Vlach argues Paul understands Israel in in the same way Old Testament prophets did (p. 21). The prophets looked forward to a time when God would act in history to restore his people and he does not see anything in the New Testament that indicates these expectations were canceled or typologically fulfilled in the church. He argues that Paul’s use the Old Testament in these chapters is “largely contextual inconsistent with the intent of the OT prophets” and he does not use typological exegesis to transform Jewish expectations into Christian theology about the church (p. 63). Many readers will recognize this view as dispensationalism, although this is a word Vlach does not use. He also avoids using any language that might sound as if there are two peoples of God, Israel and the Church. In fact, he states “Jesus’s church encompasses both believing Israelites and Gentiles,” but also that “believing Israelites are still identified with Israel as they participate in Jesus’s church” (p. 71).

Zaspel and Hamilton take what they call a biblical-theological approach to Romans 9-11. They argue Old Testament prophecies are fulfilled in Christ and in the church. The first coming of Christ fulfilled a new exodus pattern yet they do understand that another iteration of this pattern will occur at Christ second coming. Gentiles in this “inter-advent period” are provoking the Jews to jealousy so that when Jesus returns there will be a mass conversion of Jews who will enter into the millennium (p. 123). The millennium is a step towards the new heaven and a new earth. Therefore, there is both continuity and discontinuity between what God has done for Israel in the past and what he is doing through the church in the present. A portion of this chapter is devoted to describing biblical theology as a kind of “drama of Scripture” which is focused on Christ as the fulfillment of the Old Testament story. There is certainly weren’t for this in the Paul’s letters since he describes Christ is the Passover (1 Cor. 5:7) or the manna in the wilderness as typologically fulfilled in communion (1 Cor 10:1-4). However, they stop short of saying everything in the Old Testament is fulfilled in Christ. Referring to the new exodus patter, they look forward to “yet one more iteration of the pattern at Christ second coming (p. 133).

Merkle does not think Romans 9-11 teaches a future mass-conversion of an ethnic Israel, but rather that there will always be a remnant of Israel until the end of time. The trouble for Merkle is the word “mass.” He does not represent the classic reform position that the church has replaced Israel as God’s people, nor does he want to represent any form of replacement theology. He is adamant the church does not replace Israel (p. 205). He agrees with the view that God has not rejected or abandon ethnic Israel, but he qualifies this with the word “completely” (p. 204). Merkle is the only author contributor to this book who attempts to define typology. Citing David Baker, he defines a type as “a biblical event, person or institution which serves as an example for pattern for other events, persons or institutions” (p. 163). A type is therefore a kind of foreshadowing in historical events (the type) of later, intensified events (the antitype). For Merkle, Israel is the type, and Jesus is the anti-type because he is the fulfillment of Israel; he is the “true Israel” because he fulfills “all did the nation of Israel was to have accomplished” (p. 164).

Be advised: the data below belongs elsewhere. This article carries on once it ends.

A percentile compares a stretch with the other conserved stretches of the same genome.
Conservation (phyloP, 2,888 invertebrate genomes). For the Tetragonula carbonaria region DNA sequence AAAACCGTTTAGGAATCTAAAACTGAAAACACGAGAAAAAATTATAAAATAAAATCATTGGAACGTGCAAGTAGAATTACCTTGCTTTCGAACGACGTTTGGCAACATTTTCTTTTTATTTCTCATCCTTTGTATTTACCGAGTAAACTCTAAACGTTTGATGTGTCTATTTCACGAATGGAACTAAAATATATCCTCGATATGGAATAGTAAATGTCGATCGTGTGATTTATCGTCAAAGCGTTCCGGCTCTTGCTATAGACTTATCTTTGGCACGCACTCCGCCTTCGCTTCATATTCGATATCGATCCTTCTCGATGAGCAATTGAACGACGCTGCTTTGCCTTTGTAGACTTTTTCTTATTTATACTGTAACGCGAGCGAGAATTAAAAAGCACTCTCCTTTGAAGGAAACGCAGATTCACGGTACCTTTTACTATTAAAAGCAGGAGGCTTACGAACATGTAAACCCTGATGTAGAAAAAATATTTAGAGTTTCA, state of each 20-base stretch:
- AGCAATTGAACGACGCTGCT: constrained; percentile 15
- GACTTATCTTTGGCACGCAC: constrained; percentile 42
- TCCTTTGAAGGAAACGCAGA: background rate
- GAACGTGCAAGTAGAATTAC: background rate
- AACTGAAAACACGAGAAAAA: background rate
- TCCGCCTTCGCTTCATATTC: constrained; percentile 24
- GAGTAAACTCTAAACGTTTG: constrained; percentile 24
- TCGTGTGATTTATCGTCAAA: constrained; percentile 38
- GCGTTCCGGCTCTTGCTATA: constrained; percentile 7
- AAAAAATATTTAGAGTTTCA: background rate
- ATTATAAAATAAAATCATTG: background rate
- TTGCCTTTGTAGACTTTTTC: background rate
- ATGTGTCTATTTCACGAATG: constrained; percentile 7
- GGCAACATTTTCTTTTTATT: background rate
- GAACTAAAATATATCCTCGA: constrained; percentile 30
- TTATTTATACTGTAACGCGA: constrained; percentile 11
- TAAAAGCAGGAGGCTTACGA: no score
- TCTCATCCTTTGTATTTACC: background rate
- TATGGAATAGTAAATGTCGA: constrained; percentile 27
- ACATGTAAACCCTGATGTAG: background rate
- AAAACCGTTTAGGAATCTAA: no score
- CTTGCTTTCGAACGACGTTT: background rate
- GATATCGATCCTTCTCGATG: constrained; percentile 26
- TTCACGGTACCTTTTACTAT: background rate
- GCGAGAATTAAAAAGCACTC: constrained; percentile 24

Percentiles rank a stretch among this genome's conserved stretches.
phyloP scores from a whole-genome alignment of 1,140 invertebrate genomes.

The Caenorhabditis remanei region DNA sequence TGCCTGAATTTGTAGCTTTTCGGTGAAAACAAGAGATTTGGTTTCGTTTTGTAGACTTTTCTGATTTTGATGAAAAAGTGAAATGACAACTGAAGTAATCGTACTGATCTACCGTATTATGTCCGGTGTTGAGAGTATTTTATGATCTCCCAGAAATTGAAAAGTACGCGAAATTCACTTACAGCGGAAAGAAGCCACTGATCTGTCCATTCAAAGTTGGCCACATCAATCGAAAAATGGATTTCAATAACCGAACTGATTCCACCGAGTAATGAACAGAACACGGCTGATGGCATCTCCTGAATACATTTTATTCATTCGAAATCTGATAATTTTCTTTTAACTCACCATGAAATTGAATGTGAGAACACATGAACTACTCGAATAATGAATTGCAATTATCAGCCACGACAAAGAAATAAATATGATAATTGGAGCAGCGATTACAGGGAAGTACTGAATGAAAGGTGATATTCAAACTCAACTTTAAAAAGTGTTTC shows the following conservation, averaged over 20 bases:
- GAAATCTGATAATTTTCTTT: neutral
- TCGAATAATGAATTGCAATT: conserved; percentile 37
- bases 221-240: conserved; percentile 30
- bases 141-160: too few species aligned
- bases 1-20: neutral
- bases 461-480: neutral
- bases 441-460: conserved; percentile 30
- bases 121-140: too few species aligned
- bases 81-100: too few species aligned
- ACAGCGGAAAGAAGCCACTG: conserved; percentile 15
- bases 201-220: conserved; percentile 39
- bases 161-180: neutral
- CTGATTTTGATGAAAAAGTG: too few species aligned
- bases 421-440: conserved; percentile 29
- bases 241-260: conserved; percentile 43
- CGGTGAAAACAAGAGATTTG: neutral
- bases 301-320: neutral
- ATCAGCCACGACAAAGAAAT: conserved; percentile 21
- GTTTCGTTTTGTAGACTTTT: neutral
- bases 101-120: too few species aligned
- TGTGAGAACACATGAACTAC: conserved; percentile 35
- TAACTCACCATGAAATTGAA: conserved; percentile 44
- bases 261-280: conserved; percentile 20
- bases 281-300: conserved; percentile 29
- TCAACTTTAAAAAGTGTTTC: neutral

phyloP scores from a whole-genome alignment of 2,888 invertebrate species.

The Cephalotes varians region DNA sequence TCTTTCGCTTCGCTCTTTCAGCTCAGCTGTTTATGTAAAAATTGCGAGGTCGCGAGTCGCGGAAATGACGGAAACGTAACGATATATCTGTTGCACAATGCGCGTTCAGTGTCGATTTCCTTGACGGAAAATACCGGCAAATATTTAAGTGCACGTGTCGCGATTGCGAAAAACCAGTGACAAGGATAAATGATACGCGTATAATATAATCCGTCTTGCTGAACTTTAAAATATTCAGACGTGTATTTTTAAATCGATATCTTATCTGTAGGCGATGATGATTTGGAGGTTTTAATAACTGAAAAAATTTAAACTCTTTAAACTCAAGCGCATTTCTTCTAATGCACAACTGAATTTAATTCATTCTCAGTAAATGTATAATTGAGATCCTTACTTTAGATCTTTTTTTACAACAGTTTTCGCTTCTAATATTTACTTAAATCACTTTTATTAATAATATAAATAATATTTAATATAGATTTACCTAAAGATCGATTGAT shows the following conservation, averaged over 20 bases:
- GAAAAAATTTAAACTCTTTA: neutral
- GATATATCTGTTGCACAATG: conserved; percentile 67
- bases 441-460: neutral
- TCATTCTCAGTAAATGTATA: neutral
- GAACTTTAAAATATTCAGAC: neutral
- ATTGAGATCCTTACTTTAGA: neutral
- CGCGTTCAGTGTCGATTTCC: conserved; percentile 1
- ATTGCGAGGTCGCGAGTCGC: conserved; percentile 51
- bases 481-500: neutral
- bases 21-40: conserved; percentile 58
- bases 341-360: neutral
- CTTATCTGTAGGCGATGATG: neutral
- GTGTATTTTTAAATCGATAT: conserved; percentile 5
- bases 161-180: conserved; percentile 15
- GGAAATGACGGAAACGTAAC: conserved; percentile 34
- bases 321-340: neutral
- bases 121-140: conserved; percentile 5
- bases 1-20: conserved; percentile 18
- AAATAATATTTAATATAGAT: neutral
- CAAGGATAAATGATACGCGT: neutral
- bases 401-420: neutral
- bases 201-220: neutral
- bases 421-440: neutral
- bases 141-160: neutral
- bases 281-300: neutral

There are a series of exegetical decisions on nuances of the text on which each position must make a decision. First, what does pleroma mean in Romans 11:12 (Israel’s full inclusion) and 11:25 (the fullness of the Gentiles). Is the word quantitative (a full number) or qualitative (“the fullness”)?

Second, the nature of mystery in 11:25 is a key point. For Merkle, the “mystery” need not be mysterious, since it is a hidden thing now revealed, that there is an interdependence of salvation of Gentiles and Israel (p. 193). For Vlach, this mystery is that Israel has experienced a personal hardening which is allowed the Gentiles to come in to salvation, and this is the manner in which Israel will be (49).

Third, the exact nuance of meaning of “until” (achris hou) in 11:25 is important. Does this phrase imply a change of circumstances, so that after the full number of Gentiles is saved then Israel will be saved? Or does this phrase imply a termination: the partial hardening of Israel continues until the fullness of the Gentiles without any change of circumstances afterward? Vlach argues the normal sense of the phrase is a reversal (p. 50); Merkle takes the phrase as a termination (p. 185).

Fourth, the nuance of meaning of “and so” (kai houtos) in 11:26. Should this be read as temporal (and then all Israel will be saved) or modal (in this manner all Israel will be saved.” It may be the case that this is less of an issue since Vlach admits that either a temporal or a modal view would imply a future conversion of Israel (p. 54).